physical therapy assistant

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Related to physical therapy assistant: Occupational Therapy Assistant

physical therapy assistant (PTA)

a person who, under the supervision of a physical therapist, assists in carrying out patient treatment programs, providing treatment that improves mobility, relieves pain, and prevents or lessens physical disabilities of patients. An assistant usually has an associate's degree and in some states is licensed.
References in periodicals archive ?
For this reason it is perhaps a more appropriate text for the physical therapy assistant in the United States or Canada as the level of training they undergo is almost to degree level in some regions.
Here, is the basic entry-level education requirements for today's physical therapy and physical therapy assistants.
The Health Sciences Center is home to the College's six credit programs in the health sciences, including health information technology, radiological (x-ray) technology, nursing, diagnostic sonography, physical therapy assistant and surgical technology.
During the summer he worked as a physical therapy assistant.
As a physical therapy assistant (PTA), Nicolette Roberts was frustrated with the number of patients she saw coming back with the same complaints for which they had initially been treated.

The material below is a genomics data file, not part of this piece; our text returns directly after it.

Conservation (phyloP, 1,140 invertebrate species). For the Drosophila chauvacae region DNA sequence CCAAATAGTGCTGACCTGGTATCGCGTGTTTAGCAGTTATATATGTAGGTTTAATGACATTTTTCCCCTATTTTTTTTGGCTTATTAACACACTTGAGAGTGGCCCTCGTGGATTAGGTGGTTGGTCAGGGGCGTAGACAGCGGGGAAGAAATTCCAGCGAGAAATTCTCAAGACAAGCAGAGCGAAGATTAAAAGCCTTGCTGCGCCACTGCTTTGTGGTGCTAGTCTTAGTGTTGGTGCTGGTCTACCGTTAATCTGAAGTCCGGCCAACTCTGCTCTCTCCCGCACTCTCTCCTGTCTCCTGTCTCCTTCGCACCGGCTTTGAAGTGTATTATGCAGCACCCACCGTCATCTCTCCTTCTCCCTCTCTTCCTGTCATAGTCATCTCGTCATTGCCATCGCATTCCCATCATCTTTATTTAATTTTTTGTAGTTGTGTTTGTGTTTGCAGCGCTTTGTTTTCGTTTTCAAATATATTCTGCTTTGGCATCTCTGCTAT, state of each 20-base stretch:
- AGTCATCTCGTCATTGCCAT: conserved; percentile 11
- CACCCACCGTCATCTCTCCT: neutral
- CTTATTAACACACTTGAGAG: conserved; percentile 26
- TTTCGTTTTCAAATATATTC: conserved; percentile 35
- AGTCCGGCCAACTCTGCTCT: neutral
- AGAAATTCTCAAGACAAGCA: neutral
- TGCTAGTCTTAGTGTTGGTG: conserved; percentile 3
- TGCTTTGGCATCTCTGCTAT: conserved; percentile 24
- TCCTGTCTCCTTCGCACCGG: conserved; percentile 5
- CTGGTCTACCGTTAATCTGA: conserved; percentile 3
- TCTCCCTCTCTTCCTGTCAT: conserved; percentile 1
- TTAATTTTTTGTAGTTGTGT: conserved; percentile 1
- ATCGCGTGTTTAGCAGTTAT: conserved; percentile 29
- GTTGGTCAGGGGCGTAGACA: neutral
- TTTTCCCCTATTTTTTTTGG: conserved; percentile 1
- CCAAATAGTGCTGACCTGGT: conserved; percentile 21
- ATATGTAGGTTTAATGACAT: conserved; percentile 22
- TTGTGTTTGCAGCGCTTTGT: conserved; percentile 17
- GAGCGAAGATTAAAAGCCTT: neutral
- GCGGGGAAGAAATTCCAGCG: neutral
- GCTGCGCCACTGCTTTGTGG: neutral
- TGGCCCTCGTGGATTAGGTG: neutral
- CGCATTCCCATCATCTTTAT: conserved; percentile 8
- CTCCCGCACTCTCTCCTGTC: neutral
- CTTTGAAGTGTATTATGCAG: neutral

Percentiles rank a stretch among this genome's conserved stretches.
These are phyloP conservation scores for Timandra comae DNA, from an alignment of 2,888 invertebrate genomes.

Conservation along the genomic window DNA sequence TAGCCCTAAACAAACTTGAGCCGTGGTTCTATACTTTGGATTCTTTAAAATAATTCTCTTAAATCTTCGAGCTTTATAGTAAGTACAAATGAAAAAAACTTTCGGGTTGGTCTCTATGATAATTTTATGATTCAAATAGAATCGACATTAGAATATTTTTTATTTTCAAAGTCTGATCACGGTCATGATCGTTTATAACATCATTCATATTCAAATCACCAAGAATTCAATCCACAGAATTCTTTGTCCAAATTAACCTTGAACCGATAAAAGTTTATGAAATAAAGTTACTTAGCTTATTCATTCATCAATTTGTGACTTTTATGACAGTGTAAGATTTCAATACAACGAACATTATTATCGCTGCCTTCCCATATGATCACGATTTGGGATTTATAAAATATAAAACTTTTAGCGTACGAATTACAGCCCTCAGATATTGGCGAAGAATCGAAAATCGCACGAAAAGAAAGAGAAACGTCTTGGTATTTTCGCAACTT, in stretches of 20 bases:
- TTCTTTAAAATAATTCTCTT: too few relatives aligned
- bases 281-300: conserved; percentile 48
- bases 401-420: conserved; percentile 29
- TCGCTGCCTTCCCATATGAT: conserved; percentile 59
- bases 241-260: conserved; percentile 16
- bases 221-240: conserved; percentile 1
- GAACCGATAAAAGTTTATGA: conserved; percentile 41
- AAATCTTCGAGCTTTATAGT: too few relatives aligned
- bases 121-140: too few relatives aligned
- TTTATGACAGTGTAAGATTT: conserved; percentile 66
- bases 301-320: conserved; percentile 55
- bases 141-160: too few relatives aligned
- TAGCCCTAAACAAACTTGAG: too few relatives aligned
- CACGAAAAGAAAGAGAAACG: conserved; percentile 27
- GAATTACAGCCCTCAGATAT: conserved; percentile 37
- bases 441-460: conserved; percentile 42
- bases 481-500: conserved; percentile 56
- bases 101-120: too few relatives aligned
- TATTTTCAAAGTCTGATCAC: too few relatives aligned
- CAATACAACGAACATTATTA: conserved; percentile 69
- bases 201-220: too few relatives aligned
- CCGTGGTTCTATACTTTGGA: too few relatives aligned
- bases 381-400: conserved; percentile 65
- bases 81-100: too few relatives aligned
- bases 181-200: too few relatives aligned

Accredited physical therapy assistant programs last 2 years, or 4 semesters, and culminate in an associate's degree.
Health care: Registered nurse, physical therapy assistant, radiology technician, dental hygienist, dental technician, medical assistant, pharmacy technician and cardiovascular technician, health information specialist, medical sonographer.
She was a physical therapy assistant at Sacred Heart Medical Center in Eugene, then became a licensed practical nurse who worked in home health for more than 10 years.
Of additional concern is that the book specifically states that it will help physical therapy assistant students build clinical reasoning skills by connecting theory to practice, thereby intimating that they could make decisions about interventions themselves.
She enrolled at the community college in Claremont to train as a physical therapy assistant, and then later enrolled in the nursing program at New Hampshire Technical Institute in Concord.
With physical therapy assistant Sylvia Pena holding her waist from behind, Jacobson climbed two steps, walked across the bridge and descended.

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